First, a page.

‎A good relationship has a pattern like a dance and is built on some of the same rules. The partners do not need to hold on tightly, because they move confidently in the same pattern, intricate but gay and swift and free, like a country dance of Mozart’s. To touch heavily would be to arrest the pattern and freeze the movement, to check the endlessly changing beauty of its unfolding. There is no place here for the possessive clutch, the clinging arm, the heavy hand; only the barest touch in passing. Now arm in arm, now face to face, now back to back — it does not matter which. Because they know they are partners moving to the same rhythm, creating a pattern together, and being invisibly nourished by it.

said Anne Morrow Lindbergh

I observe my cousins

It’s rare to see my family together in one place. I see my dad’s side more—they are in the states, mostly in the midwest. I used to joke that there was a significant disparity between my cousins vs. my sister and me.

But what astounds me the most is how my cousins—usually a pair (brother and sister, brother and brother or sister and sister)—are so different from each other. There is the ones that married early and had kids in their twenties. Then there is the pair that exhibit filial pity and friendliness to everyone. Then the pair who were born in the “old country” and were the first ones to marry non-Asians. Then there is my sister and me—the free-wheeling females living big on the coasts in large metropolitan cities.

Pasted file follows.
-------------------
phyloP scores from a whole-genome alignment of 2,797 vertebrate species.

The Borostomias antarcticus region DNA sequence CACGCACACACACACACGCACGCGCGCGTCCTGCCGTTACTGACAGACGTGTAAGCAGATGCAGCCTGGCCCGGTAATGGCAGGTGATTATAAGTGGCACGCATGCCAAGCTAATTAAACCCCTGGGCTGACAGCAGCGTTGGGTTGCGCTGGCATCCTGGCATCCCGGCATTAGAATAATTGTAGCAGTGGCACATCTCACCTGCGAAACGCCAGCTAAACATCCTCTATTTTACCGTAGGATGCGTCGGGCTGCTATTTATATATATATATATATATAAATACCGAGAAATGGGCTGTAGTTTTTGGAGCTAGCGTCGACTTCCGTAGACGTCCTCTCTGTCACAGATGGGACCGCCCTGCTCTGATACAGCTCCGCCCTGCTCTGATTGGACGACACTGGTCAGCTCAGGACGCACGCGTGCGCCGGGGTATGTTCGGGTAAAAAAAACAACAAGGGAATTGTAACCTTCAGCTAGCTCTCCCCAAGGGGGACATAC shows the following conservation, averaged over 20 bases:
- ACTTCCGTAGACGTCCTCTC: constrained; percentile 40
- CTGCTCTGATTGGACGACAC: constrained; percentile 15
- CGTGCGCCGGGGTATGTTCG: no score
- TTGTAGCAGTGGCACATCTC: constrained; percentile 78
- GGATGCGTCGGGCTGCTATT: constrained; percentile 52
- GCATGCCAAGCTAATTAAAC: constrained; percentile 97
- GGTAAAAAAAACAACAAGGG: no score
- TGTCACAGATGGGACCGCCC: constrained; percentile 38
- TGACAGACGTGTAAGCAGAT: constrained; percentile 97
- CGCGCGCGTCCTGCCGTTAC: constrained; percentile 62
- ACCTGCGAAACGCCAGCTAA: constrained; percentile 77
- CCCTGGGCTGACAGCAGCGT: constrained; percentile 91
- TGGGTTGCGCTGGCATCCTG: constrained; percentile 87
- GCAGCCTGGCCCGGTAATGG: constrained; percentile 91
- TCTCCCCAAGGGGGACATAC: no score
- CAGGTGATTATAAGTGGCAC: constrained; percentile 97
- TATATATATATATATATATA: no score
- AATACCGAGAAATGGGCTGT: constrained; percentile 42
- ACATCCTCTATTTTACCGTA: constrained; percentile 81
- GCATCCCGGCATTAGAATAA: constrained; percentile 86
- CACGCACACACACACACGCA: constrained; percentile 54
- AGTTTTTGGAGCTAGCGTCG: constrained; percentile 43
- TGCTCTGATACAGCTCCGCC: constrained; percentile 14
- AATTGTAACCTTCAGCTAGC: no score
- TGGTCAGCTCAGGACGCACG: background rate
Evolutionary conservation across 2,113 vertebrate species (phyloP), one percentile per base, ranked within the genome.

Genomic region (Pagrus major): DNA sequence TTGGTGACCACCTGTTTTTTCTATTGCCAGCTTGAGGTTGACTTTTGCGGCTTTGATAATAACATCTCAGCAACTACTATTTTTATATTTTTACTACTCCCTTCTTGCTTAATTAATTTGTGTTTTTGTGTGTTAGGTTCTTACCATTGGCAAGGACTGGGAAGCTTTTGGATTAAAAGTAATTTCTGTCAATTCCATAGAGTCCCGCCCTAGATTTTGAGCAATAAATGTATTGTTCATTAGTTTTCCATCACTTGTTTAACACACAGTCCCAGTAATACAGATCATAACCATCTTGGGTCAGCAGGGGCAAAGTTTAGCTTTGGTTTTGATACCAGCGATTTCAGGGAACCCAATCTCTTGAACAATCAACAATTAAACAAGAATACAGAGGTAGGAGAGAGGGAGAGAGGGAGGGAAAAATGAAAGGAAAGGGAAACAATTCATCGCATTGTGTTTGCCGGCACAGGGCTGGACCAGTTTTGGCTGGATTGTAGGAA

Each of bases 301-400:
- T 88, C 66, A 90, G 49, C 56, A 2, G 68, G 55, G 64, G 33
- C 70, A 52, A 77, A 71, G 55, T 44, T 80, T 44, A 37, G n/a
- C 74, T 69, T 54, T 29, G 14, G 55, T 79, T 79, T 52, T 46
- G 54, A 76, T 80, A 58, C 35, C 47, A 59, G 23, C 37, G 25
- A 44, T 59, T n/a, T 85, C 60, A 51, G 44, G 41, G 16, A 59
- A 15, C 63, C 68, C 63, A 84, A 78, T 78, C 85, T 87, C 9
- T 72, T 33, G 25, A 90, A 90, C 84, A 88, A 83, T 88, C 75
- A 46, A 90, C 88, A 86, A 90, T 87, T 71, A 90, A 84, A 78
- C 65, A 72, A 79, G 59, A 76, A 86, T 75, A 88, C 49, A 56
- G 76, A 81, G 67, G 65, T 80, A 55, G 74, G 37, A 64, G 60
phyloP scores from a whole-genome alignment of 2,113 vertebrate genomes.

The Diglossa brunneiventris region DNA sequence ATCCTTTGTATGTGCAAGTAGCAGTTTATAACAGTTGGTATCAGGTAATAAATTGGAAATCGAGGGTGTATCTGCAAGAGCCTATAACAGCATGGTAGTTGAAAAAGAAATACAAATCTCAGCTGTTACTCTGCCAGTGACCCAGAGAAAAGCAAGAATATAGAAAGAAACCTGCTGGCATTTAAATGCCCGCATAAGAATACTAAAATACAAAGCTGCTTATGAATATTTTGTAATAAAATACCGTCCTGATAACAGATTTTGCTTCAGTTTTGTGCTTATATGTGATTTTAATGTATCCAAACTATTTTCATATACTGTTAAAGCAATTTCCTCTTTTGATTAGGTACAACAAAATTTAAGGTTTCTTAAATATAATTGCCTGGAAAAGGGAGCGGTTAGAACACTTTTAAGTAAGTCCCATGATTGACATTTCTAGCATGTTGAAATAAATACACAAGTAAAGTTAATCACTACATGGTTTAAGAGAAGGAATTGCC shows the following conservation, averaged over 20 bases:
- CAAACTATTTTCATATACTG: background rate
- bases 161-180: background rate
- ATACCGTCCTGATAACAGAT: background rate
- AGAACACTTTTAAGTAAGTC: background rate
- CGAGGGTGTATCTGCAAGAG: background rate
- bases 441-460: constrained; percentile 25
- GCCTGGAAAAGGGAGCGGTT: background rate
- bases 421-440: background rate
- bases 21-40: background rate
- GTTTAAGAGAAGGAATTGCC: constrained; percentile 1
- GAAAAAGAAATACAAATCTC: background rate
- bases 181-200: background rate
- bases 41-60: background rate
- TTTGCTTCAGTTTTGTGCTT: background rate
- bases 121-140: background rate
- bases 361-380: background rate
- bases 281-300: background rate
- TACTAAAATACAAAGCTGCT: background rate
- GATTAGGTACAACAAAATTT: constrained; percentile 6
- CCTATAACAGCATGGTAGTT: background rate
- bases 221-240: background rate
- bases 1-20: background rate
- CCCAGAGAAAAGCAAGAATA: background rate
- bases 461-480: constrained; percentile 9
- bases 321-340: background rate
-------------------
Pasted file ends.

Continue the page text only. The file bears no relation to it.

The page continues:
Did our parents have the biggest influences? Perhaps. I can’t help but to draw comparisons and similarities. Would we have been the same if we had different parental guidance?

This is what I am doing

I hesitated slightly before I told a colleague what I currently was doing, but then I let it out.

I started off with the story of my tempered creativity. I always wanted to create, I say. And design wasn’t enough. This year is my outlet to let out that energy. So we’ll see what happens.

Then I describe the gist: I am combining three passions. Writing. Travel.

Then I pause here for the dramatic flourish.

Ice cream, I say.

There’s always a laughter of glee. Because it’s an innocent indulgence recalling simpler times. I do have the luxury of working in a happiness business and finding a business that exudes more happiness.

A photo from 3 years ago

“Do you need anything else?” he asked right before departing.

“Look!” I exclaimed and gestured to my blog post on my screen. “It’s you! There and there”

He glanced over my shoulder to the photo on my screen where he was laughing at the camera.

“I seemed more happier back then.”

Then he turned away as the sorrow descended over his face.

“You just get used to it”

In face of disrespect, I complained.

He listened and responded, “You just get used to it.”

Of course, my complaint was about something minor—my misplaced things and disruption of my usual household routine. What infuriated me and still infuriates me months later was the complacency to an imbalance. The complacency is born out of one’s own personal priorities—the perspective of values.

Will I get value of the action that I perform? If not, it’s easier to do nothing.

Ideas like:

  • It’s easier to buy a new couch than find a nicely used one on craigslist.
  • I will pay $5 ATM convenience fee to withdraw $100 because my bank is 3 blocks away.
  • I will drop my plastic cup here on the dance floor because the trash bin in the corner is too hard to find.
  • I will order a beer because everyone has one.
  • I will ignore sexual harassment and racist remarks, because I want my job.
  • I worry sometimes that I will suffer from the pedestrian effect and instead of giving a helping hand, I keep walking and walking back home.